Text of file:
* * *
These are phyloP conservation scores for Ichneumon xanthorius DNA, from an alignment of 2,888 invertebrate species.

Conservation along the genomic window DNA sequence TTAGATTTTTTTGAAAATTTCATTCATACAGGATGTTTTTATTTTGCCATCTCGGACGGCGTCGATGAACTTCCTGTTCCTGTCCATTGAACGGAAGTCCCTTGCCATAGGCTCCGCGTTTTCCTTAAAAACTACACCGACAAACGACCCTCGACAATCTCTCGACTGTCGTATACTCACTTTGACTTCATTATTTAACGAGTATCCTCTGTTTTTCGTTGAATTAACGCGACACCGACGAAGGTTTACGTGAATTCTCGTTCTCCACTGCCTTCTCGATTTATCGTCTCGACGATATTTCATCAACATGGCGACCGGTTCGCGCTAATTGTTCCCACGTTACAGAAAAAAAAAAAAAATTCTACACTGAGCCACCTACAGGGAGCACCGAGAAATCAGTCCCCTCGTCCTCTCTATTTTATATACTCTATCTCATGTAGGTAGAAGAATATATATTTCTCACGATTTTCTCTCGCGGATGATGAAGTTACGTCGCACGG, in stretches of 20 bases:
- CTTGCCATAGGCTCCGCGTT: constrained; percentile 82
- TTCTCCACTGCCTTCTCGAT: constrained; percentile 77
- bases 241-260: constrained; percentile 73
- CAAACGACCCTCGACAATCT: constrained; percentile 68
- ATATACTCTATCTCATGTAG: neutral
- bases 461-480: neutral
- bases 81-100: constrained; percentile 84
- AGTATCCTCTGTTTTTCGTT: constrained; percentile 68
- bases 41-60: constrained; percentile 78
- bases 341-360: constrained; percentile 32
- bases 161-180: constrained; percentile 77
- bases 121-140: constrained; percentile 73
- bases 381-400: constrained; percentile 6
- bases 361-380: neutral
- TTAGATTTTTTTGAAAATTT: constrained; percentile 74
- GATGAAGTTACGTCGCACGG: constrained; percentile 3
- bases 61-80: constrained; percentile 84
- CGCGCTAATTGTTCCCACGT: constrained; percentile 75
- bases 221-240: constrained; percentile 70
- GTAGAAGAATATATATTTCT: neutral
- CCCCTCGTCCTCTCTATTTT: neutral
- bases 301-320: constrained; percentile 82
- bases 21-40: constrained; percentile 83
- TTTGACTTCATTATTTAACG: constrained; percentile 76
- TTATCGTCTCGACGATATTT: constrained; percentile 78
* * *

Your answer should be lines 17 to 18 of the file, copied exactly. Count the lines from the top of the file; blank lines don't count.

- TTAGATTTTTTTGAAAATTT: constrained; percentile 74
- GATGAAGTTACGTCGCACGG: constrained; percentile 3